March 31, 2005 17:42
An angry mob of thousands of furious North Korean football fans rioted throwing chairs and water bottles at referees and Iranian players following North Korea's 0-2 loss to Iran in a World Cup qualifying match at Pyongyang's Kim Il-sung Stadium on Wednesday.
Most international press quoted Iran coach Branko Ivankovic as saying, "The atmosphere on the pitch and outside the pitch was not a sports atmosphere. It was a very dangerous situation."
Agencies gave detailed accounts of the violence, describing it as a "rare glimpse of mob violence in North Korea" (Reuters) and explaining, "News of outbreaks of public unrest in North Korea, which is one of the most isolated nations in the world, rarely reach the international media" (AFP).
Japan is paying close attention since it is due to play a June 8 match in North Korea. Japan's Sankei Sports quoted Japan Football Association Vice President Ogura Junji it was likely the AFC would give North Korea a ticking off for the riot during the Iran game. Ogura said if the AFC gets an inspection report that raises security issues at North Korean stadiums, it would likely give Pyongyang a warning, and the venue could be changed.
Nikkon Sports said, "Dozens of fans invaded the pitch where Iran coach Ivankovic was being interviewed, causing an extraordinary situation in which the press conference was suspended."
The Sankei went one step further.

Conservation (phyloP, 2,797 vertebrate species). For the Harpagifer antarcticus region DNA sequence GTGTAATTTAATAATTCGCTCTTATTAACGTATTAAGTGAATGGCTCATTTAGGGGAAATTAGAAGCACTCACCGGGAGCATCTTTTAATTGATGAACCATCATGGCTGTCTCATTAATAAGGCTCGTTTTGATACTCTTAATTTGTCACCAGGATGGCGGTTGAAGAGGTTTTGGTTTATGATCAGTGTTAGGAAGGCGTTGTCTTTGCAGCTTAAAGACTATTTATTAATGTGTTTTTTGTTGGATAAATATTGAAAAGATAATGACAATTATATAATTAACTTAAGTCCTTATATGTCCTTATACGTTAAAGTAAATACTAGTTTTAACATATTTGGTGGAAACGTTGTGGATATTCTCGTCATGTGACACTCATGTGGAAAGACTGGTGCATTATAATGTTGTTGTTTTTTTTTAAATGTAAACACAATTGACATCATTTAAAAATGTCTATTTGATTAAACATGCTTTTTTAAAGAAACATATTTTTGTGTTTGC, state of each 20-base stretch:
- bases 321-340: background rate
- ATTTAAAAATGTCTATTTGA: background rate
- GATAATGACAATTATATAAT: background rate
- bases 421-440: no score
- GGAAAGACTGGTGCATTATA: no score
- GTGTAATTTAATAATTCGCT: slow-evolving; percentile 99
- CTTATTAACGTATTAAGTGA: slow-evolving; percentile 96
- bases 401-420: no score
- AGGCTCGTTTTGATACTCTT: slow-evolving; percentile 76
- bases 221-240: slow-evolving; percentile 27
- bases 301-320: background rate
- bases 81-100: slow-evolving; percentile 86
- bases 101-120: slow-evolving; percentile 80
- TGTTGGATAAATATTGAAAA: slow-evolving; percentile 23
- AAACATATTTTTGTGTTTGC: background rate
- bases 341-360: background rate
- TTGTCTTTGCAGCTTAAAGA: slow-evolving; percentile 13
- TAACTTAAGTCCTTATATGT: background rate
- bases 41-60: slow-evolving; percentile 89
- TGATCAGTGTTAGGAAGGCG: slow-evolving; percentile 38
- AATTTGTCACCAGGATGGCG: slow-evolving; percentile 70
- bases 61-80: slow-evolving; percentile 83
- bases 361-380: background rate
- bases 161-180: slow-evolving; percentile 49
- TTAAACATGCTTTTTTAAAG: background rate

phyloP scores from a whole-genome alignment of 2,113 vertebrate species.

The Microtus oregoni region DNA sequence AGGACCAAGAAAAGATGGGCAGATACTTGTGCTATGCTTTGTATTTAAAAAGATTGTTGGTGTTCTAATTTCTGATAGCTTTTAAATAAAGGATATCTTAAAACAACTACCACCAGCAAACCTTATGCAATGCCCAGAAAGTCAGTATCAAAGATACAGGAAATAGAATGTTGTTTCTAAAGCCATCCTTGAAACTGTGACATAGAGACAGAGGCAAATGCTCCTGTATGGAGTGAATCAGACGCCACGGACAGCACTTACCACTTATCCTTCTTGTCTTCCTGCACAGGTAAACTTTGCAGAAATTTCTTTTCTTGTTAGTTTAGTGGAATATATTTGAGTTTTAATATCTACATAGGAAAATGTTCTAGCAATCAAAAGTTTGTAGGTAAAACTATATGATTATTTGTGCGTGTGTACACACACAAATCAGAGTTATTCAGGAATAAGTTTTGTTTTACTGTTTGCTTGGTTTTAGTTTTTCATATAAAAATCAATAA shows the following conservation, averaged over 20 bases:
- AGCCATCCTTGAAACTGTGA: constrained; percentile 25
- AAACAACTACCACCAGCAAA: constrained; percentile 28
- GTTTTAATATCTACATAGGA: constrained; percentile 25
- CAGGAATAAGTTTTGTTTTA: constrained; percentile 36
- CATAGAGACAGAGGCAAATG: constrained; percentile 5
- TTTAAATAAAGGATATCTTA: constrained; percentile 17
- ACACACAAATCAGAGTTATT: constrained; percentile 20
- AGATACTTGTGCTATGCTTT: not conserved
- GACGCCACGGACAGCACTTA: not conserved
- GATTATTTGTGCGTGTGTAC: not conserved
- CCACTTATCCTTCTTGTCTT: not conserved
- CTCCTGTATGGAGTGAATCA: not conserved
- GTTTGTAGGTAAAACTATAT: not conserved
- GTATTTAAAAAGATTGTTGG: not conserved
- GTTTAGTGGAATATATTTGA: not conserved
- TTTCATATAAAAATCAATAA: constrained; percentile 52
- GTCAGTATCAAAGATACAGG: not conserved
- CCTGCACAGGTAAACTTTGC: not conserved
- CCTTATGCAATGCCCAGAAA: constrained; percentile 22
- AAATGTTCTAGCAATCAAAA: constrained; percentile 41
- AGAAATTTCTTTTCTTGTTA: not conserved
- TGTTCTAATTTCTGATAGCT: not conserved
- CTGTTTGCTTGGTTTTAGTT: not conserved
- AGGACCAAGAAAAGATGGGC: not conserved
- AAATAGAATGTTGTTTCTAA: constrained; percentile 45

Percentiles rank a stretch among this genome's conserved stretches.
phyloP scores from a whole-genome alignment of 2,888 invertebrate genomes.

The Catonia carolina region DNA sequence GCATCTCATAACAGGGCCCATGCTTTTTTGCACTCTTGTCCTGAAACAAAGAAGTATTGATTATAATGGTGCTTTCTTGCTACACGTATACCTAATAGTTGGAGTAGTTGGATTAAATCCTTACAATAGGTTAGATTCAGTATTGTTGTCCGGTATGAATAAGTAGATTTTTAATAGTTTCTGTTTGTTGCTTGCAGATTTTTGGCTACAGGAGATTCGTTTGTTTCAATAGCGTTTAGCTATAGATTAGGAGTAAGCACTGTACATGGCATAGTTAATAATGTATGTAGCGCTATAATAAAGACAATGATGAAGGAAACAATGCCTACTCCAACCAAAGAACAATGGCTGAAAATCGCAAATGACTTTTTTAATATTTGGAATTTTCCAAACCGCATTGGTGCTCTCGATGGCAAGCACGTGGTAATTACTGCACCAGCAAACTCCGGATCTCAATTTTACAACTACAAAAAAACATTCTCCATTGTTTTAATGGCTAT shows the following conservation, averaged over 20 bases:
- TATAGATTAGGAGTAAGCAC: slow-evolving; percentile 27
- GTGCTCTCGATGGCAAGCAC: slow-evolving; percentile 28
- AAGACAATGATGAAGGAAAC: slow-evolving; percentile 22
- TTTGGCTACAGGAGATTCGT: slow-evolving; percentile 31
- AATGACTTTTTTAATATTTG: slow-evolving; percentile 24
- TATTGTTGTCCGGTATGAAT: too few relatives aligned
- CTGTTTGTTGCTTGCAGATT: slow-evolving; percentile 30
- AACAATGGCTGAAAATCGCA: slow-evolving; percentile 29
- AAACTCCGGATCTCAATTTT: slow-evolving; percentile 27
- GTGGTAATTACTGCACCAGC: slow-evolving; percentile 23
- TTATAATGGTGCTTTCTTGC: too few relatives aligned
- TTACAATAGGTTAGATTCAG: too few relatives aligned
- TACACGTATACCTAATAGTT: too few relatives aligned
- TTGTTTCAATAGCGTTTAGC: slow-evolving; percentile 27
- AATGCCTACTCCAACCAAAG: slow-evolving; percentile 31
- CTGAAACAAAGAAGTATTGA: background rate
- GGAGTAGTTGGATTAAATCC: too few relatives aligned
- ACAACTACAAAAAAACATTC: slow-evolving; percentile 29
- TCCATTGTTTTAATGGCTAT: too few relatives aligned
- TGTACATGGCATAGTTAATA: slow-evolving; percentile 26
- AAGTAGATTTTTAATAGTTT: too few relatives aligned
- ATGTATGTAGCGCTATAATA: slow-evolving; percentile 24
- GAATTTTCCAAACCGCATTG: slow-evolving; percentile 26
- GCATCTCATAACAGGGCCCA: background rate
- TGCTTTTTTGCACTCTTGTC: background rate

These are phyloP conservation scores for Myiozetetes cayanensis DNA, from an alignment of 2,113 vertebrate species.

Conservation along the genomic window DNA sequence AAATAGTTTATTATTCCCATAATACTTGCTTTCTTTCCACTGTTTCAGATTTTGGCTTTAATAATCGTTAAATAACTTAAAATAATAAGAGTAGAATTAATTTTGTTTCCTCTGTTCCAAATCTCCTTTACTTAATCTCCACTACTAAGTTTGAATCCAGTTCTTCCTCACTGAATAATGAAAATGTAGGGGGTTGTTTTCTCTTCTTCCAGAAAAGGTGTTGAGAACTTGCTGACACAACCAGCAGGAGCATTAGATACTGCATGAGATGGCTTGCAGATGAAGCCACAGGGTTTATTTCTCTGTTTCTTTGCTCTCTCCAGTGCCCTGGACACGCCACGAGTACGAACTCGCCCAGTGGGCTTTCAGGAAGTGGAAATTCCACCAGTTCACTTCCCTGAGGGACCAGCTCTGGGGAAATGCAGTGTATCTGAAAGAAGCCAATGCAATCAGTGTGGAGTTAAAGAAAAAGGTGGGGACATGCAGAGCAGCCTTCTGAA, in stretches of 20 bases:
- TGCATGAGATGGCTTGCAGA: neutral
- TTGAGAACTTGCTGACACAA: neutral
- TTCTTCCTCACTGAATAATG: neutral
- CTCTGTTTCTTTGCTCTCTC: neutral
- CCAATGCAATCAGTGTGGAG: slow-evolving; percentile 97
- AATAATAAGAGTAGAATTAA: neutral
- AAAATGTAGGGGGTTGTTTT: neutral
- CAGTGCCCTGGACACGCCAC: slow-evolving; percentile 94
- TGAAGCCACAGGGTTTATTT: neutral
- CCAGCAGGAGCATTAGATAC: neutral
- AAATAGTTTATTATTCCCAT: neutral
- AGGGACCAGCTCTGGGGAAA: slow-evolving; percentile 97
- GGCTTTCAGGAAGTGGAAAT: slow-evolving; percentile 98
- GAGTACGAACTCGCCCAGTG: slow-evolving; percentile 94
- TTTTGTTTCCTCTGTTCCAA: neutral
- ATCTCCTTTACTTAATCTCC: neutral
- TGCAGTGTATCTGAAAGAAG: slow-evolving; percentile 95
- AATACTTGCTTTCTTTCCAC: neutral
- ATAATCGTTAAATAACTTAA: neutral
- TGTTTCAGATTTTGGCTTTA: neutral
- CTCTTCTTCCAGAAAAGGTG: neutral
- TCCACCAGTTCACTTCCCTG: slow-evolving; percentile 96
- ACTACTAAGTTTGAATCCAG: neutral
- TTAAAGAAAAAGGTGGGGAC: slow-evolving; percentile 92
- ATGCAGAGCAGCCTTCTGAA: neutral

"With North Korea suffering three straight losses and their passion for making the World Cup finals for the first time in 40 years dying, they have nothing more to lose... They will risk their lives and come out attacking in their home game against Japan on June 8."
The Japanese media is reacting sensitively because Japan, in second place in Group B with a 2-1 record, needs a win against North Korea on June 8 in order to safely earn a ticket for the World Cup finals in Germany.
Ultimately, analysts say the Japan Football Association also has the hidden intention of using the security issue to pressure the AFC to change the venue from North Korea, with which Japan has a rather particular relationship politically.
In an interview Thursday with Football Asia.com, Iran's coach said he was certain that North Korea would be punished by the AFC for the riot.
Meanwhile, the North's Korea Central Broadcasting reported Thursday that fans at Pyongyang's Kim Il-sung Stadium protested bad calls by the referees during the qualifier. "Yesterday, there was a football match between the Korean team and the Iranian team. The Iranian team won by a score of 2-0," it said.
"As soon as the match ended, all the fans were furious at bad calls by the Syrian referee and assistant referees and expressed strong protest." Korea Central TV broadcast an edited recording of about an hour of the Iran match at 9:30 p.m. Wednesday.
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